Here’s what a Job Description looks like, pasted into the second tab (NOTE that double-clicking on the tab will allow you to add/edit the Notes, and add (paste) a Job Description):
Now that we have a job description in, we can click on the third tab, and see the Word Cloud (first tab), and the Analysis. Here’s what the Word Cloud looks like… notice I can change the output to different types of word clouds, and I can show x% of the top words/phrases:
So that’s it – that is what most word cloud systems let you do (afaik). The next thing we do is show you a simple statistical analysis, under the Analysis tab:
NOTE the last line in this image (there more more below this one) is TWO words… we allow you to create multi-word “phrases (see more below), as well as blacklist words or phrases, in the last two tabs.
So, click on the Phrases tab and you can see that we can force phrases – if “computer systems” are two words right next to each other, we force them to be a phrase, instead of making computer one word and systems another word… pretty cool way to “clean up” the results:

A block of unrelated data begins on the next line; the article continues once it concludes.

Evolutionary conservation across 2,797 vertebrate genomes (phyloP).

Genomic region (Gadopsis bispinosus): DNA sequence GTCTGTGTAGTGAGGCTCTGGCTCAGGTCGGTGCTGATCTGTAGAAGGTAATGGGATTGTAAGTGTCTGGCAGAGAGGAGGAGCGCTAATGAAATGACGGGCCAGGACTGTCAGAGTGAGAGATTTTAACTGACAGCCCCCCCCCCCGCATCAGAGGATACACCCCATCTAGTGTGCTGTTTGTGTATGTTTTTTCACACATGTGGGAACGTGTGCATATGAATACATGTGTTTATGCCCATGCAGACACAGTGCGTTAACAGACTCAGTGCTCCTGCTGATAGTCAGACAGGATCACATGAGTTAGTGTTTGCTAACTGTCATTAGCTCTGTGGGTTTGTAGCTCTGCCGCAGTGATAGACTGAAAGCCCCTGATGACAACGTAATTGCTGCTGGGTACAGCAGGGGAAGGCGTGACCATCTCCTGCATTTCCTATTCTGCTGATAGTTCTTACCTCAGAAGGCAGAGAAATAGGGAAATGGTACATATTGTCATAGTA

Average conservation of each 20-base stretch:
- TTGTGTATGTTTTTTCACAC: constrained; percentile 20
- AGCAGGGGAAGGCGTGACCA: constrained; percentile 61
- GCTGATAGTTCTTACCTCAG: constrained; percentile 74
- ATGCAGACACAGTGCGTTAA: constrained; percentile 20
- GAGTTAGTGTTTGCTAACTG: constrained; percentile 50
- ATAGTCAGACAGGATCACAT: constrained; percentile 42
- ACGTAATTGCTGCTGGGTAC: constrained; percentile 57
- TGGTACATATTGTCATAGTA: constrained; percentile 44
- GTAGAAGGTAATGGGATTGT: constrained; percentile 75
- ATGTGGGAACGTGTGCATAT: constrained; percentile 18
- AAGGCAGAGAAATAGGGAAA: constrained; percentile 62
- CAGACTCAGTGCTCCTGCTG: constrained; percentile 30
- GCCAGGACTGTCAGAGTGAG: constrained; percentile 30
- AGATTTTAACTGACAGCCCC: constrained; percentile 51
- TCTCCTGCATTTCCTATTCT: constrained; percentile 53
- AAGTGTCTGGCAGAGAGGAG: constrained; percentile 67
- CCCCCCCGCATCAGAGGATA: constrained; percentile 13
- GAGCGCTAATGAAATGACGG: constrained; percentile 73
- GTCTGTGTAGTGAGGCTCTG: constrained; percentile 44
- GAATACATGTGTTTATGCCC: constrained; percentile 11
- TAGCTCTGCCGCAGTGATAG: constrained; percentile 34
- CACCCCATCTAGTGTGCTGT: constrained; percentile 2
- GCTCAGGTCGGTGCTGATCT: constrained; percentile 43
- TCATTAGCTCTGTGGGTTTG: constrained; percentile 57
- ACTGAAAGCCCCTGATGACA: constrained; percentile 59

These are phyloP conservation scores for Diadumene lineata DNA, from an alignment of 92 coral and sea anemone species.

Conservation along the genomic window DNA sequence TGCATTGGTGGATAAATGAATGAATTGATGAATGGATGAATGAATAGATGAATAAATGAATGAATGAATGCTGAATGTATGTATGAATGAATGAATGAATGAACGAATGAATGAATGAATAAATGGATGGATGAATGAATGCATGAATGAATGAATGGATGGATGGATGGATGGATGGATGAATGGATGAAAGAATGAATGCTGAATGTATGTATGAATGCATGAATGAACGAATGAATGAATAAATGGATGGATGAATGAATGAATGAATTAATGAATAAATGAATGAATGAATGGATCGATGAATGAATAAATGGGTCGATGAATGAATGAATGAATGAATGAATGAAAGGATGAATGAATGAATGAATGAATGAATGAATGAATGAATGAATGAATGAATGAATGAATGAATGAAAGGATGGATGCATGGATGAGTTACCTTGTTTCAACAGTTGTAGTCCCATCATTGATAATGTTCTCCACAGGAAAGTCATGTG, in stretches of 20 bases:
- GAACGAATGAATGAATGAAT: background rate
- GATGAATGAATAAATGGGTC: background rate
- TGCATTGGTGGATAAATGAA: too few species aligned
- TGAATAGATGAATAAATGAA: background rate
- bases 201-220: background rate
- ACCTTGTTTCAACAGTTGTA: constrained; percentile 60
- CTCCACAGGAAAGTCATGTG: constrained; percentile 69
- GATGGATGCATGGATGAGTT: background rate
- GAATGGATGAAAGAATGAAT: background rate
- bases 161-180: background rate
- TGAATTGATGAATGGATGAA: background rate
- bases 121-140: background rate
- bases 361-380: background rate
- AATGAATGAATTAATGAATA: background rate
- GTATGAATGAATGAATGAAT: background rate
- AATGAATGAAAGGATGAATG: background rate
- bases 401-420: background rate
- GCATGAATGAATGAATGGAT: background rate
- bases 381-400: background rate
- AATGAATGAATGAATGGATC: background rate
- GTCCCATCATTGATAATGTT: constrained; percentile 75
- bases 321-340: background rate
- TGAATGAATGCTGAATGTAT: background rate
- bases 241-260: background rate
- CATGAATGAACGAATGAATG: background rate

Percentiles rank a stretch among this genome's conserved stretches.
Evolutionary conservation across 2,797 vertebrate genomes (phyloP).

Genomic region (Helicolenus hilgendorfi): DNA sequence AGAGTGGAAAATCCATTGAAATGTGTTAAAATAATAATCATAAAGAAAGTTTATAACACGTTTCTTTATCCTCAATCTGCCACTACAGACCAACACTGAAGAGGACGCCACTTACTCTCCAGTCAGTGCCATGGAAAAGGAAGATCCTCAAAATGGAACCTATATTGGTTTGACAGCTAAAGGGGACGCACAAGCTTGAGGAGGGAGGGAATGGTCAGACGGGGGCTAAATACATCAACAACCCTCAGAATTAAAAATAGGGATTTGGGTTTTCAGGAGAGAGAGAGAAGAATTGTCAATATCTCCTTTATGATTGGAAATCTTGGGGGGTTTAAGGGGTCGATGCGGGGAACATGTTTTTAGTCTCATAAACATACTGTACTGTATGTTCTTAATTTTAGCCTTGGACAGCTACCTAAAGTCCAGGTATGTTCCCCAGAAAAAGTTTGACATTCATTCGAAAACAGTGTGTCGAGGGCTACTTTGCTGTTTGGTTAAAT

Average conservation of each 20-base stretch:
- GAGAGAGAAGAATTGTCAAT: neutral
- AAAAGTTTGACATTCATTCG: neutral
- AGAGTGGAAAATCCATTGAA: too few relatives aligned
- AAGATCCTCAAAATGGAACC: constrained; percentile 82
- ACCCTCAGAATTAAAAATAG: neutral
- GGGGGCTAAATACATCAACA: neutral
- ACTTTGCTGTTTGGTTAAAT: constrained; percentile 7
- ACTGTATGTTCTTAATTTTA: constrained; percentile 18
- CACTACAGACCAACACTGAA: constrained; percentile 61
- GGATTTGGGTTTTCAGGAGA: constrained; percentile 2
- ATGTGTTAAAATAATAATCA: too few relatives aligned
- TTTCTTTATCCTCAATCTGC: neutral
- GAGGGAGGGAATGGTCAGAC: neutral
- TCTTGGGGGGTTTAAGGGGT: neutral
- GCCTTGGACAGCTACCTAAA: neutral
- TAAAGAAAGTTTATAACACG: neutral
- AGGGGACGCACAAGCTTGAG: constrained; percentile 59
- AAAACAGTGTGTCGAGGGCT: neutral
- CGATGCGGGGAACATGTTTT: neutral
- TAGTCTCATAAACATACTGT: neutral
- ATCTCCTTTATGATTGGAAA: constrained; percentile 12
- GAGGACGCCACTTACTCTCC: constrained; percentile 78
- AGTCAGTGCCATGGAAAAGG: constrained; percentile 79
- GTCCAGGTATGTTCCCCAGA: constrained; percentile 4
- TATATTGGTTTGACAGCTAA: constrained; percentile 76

We can also blacklist words, like and or the or something else we don’t need to see in the analysis. This also helps clean up the analysis:
SO that’s it’s for Phase I. There are some REALLY COOL features that I want to introduce in Phase II… stay tuned! If you have any requests to enhance this analysis and reporting, let me know: Jason at JibberJobber dot com – thanks!
Note: I don’t blog about that because my competitors like to read my blog posts to see what we’re up to, and see what they can squeeze into their system…
My call with Fred Coon was awesome. There were a lot of gems throughout this call. I have two regrets:
We didn’t have more time. It seems like Fred just skimmed the surface on an 8-step plan… I think we could have talked for hours more. BUT, what he was able to share in 90 minutes was a great foundation for anyone.
I asked Fred, impromptu, to provide a little banjo music in the back while I wrapped it up. He did, I wrapped up, and I mistakenly stopped the recording when I was done instead of when he was done. I’ve never been banjo’d before… it was very cool
Below is our conversation. I encourage you to take notes, and if you want, let us know what impacted you most, and the minute mark of that impactful moment, so we can get to it easier.
Enjoy! (vimeo provides a full screen option comes on after you click play, but there is no visual… you can put this on while you do something else (like take notes?))
Why is this a must-read? Not everyone here is a writer… but everyone here is a communicator!